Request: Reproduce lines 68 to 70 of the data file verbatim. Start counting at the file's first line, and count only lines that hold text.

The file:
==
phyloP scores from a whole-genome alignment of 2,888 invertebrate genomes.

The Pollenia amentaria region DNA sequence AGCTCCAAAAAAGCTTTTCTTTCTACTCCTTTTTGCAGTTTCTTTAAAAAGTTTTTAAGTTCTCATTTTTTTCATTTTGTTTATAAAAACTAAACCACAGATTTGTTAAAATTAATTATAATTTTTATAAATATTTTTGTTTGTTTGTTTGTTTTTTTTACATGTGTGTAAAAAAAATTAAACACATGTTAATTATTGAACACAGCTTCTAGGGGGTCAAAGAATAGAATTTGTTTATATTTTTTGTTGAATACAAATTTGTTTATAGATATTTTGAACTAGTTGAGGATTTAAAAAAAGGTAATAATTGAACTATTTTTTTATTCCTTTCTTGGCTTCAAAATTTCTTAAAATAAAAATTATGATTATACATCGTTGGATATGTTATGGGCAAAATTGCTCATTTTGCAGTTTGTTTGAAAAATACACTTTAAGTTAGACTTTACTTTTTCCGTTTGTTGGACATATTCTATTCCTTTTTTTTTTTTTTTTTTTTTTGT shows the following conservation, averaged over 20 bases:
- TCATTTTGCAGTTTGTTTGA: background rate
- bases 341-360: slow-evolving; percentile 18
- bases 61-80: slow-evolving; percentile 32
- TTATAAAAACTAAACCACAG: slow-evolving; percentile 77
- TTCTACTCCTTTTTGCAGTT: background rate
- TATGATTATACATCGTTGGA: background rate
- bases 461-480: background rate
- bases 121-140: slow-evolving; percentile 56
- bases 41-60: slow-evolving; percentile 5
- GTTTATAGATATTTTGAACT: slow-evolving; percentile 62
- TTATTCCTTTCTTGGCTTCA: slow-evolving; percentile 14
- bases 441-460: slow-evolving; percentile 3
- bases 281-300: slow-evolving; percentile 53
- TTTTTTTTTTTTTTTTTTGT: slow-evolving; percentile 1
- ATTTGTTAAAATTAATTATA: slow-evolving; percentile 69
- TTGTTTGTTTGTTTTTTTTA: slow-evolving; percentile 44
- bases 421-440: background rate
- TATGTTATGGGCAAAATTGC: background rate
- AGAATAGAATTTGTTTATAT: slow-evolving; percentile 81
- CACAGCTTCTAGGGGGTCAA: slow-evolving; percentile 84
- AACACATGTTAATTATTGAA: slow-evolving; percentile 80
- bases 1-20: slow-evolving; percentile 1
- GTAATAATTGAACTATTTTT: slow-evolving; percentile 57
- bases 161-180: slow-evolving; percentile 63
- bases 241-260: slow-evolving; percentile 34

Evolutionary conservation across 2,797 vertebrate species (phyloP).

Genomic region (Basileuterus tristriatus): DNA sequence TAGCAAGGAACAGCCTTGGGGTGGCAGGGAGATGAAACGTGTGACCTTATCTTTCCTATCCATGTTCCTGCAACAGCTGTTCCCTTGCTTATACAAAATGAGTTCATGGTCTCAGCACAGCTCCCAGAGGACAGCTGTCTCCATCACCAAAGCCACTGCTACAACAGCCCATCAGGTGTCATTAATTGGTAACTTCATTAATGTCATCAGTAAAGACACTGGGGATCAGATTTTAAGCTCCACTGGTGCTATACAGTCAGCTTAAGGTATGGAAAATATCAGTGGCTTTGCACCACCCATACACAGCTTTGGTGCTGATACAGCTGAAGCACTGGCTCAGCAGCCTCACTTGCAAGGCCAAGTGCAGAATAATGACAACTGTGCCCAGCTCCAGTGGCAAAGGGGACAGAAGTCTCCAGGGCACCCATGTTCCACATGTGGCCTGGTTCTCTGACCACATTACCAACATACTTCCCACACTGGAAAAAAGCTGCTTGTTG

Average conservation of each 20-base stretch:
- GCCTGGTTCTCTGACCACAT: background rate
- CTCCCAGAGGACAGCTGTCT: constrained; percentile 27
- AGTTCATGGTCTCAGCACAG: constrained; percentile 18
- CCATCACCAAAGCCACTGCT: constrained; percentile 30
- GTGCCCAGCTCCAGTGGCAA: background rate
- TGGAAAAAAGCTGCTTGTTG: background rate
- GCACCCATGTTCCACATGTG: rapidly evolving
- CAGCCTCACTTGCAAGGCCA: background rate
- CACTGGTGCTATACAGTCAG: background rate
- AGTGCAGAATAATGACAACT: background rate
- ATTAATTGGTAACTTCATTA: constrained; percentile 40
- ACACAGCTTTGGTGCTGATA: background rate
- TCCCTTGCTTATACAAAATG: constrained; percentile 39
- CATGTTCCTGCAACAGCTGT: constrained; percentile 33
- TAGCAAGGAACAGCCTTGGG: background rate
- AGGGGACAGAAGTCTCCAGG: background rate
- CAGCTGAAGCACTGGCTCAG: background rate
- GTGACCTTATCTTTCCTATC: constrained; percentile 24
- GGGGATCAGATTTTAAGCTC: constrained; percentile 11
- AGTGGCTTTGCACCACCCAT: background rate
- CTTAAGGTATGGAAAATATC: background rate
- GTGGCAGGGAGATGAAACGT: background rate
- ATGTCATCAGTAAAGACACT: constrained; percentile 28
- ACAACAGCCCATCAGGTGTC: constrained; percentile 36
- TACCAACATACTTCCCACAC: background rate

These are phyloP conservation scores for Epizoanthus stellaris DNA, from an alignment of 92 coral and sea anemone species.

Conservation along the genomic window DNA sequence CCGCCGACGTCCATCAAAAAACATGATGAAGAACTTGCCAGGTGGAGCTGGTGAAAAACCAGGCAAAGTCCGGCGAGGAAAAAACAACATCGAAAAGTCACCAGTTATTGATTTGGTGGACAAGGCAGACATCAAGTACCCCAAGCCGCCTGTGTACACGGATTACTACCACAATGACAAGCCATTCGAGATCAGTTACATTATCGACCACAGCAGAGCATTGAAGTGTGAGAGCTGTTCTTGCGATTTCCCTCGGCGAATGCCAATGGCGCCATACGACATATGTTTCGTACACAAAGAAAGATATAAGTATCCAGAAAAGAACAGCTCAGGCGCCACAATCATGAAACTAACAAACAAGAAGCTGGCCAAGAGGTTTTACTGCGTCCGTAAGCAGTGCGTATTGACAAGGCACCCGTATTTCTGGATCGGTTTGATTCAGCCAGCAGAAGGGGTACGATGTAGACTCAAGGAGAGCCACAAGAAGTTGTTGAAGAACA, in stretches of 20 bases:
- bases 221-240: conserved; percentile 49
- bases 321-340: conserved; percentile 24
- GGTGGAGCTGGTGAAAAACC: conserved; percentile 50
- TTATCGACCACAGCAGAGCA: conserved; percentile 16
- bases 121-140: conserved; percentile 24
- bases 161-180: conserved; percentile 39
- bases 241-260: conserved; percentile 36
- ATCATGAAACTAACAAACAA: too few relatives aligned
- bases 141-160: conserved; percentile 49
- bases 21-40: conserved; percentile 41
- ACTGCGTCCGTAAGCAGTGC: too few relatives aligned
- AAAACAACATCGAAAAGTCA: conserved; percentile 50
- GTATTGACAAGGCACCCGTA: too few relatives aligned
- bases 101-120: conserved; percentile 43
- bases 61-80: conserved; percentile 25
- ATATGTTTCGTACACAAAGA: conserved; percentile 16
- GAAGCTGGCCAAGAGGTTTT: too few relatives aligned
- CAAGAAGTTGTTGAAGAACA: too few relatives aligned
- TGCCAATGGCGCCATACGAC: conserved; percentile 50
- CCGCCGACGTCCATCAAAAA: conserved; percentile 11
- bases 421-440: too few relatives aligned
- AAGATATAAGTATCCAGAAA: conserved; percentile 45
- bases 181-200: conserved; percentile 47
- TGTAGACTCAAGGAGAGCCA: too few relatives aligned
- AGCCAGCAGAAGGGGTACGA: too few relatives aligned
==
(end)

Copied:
- ACTGCGTCCGTAAGCAGTGC: too few relatives aligned
- AAAACAACATCGAAAAGTCA: conserved; percentile 50
- GTATTGACAAGGCACCCGTA: too few relatives aligned